A site for opportunity

Aaron and Shira started to visit the day laborers. 

“They are hungry, tired, and standing in the dirt all day,” said Aaron. “They’re here in our community, but they live way below the poverty line.”

At first the men there were wary, but slowly they built a relationship of trust with the teenagers. “We treat them with dignity,” explained Aaron. “They’ve opened up to us, they’ve lived some incredible lives. 

“I trust all of them. They’re just great human beings.”

Beyond food, Aaron and Shira have stepped in to fill needs where they might not even be evident.

“One day a guy was there and we’d brought bagels,” said Shira. “But he couldn’t eat because his teeth hurt.” They brought a dentist to the site, and a hygienist to help educate the workers with proper dental care. “One day there was a guy with an eye infection,” Aaron chimed in. “His eye was swollen completely shut.” They brought him to Sleepy Hollow Urgent Care and paid for his care with their own money.

The gratitude bestowed on these kids is heart-warming. 

We joined Aaron and Shira at the site, workmen clamoring to get to the car as we pulled in. Once they knew we were there to talk about what Aaron and Shira are doing they were all smiles and handshakes.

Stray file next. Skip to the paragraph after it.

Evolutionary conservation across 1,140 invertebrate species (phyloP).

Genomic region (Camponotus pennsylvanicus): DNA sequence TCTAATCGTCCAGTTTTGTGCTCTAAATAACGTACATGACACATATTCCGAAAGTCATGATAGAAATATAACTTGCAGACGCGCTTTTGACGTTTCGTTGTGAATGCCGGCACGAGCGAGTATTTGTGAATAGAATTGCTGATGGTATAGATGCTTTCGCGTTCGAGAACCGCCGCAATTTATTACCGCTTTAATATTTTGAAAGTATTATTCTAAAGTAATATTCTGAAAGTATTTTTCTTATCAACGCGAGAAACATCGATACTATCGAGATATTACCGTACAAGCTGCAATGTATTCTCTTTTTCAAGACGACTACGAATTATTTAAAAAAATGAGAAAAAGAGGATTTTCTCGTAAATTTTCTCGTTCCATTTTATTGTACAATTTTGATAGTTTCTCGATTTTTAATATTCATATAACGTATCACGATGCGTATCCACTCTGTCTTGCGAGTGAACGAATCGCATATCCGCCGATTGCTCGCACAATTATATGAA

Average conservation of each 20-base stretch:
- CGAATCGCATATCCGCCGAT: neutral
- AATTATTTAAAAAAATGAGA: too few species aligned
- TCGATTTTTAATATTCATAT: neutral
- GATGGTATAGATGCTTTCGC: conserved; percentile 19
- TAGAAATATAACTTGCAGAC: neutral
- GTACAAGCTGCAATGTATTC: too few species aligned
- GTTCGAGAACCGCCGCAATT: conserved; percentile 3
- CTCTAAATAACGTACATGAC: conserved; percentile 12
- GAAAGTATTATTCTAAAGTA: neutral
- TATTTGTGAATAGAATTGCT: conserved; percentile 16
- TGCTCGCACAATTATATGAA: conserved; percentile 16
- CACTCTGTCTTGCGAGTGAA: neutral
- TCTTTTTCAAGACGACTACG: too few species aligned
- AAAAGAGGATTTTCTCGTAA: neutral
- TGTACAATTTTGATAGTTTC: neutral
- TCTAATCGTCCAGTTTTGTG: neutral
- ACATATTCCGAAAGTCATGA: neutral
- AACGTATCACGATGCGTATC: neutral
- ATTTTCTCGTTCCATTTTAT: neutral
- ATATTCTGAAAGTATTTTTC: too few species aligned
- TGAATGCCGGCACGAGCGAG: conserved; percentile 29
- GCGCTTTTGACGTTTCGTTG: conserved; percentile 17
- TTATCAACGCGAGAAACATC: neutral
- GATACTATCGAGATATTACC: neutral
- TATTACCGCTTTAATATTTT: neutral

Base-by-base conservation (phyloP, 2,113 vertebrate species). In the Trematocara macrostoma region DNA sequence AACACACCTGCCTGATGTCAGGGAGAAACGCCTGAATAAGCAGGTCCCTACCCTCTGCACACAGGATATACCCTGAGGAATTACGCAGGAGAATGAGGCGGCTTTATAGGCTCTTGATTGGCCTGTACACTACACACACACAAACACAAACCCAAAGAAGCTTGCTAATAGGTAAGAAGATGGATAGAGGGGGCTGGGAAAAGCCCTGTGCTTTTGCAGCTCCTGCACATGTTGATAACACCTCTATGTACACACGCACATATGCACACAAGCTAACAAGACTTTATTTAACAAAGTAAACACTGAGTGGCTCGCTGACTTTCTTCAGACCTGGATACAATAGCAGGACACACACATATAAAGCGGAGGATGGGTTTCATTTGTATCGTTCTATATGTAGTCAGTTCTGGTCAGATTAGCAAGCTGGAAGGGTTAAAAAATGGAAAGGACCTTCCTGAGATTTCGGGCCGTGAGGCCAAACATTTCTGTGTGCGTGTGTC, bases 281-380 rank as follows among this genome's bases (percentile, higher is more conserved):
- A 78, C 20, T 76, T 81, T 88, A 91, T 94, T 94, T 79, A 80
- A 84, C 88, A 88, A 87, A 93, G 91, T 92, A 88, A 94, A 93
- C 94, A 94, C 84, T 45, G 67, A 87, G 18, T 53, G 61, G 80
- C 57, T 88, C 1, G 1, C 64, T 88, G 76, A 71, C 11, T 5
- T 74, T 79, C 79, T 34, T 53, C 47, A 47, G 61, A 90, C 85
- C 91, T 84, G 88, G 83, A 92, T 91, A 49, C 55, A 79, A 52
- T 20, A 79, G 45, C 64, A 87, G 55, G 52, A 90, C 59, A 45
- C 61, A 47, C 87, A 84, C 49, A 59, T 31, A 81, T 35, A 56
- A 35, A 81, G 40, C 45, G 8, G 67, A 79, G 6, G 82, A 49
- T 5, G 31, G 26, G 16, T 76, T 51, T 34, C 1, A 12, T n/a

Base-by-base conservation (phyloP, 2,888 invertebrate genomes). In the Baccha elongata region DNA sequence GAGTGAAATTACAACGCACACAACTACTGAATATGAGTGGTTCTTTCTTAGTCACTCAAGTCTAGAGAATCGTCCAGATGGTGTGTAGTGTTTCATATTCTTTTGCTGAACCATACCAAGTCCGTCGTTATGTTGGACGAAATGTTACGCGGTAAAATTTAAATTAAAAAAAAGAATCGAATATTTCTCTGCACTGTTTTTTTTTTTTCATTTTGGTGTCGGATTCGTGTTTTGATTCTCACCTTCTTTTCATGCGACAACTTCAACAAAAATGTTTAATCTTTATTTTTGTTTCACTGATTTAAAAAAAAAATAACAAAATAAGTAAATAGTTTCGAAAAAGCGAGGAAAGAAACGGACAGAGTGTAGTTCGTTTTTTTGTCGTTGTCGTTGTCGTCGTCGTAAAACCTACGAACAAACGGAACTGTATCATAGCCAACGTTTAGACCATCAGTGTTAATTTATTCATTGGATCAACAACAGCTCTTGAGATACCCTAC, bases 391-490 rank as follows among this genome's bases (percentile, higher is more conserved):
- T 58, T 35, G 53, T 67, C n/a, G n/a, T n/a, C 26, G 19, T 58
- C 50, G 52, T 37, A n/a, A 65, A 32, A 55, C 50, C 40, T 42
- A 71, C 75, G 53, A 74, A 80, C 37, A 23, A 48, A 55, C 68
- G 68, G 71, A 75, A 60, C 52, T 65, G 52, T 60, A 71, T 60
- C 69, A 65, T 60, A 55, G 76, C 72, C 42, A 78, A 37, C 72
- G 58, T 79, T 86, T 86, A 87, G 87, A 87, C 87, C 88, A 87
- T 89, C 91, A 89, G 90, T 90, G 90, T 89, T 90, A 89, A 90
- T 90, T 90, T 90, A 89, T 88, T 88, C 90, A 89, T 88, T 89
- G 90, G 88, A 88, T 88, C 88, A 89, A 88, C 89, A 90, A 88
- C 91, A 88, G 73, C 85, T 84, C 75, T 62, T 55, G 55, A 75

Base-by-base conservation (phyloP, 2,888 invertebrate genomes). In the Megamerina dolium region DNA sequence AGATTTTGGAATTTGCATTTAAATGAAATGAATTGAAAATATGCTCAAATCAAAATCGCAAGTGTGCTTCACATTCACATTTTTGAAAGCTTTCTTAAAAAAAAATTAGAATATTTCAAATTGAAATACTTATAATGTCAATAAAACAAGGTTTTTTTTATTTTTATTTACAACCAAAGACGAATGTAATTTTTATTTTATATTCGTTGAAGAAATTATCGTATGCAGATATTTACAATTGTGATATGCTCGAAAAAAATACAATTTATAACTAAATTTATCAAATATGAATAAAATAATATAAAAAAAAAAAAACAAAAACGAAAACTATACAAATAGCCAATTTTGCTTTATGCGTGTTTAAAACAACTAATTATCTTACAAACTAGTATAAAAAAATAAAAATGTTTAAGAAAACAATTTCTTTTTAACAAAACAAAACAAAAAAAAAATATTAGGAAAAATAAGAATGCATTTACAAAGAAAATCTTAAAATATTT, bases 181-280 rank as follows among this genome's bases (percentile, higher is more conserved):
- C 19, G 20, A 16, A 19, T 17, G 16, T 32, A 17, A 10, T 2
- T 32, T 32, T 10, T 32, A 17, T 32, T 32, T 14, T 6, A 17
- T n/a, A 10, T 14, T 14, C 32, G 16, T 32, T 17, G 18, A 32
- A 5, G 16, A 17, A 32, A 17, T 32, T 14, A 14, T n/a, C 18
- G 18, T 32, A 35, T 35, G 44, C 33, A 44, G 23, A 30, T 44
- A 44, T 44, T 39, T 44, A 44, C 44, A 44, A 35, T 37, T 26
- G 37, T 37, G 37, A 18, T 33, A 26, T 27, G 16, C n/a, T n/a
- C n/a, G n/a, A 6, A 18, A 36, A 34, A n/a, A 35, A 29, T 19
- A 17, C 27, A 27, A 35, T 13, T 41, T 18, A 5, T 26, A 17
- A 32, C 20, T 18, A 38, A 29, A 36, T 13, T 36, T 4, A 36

“They are so great,” one said of the teens. Another showed us the best thing that they did to improve the dry and dusty site, where sometimes a hundred men will be sweating in the heat: a water fountain.

“I asked the guys, ‘What else do you need?’” said Aaron. “They just said ‘water’.” 

Instead of bringing in cases of wasteful plastic bottles, Aaron and Shira decided on a better plan; they’d get them a water fountain. Using their B’nai Mitzvah money, and what friends would help with donations, they raised the $3,000 for a permanent water fountain.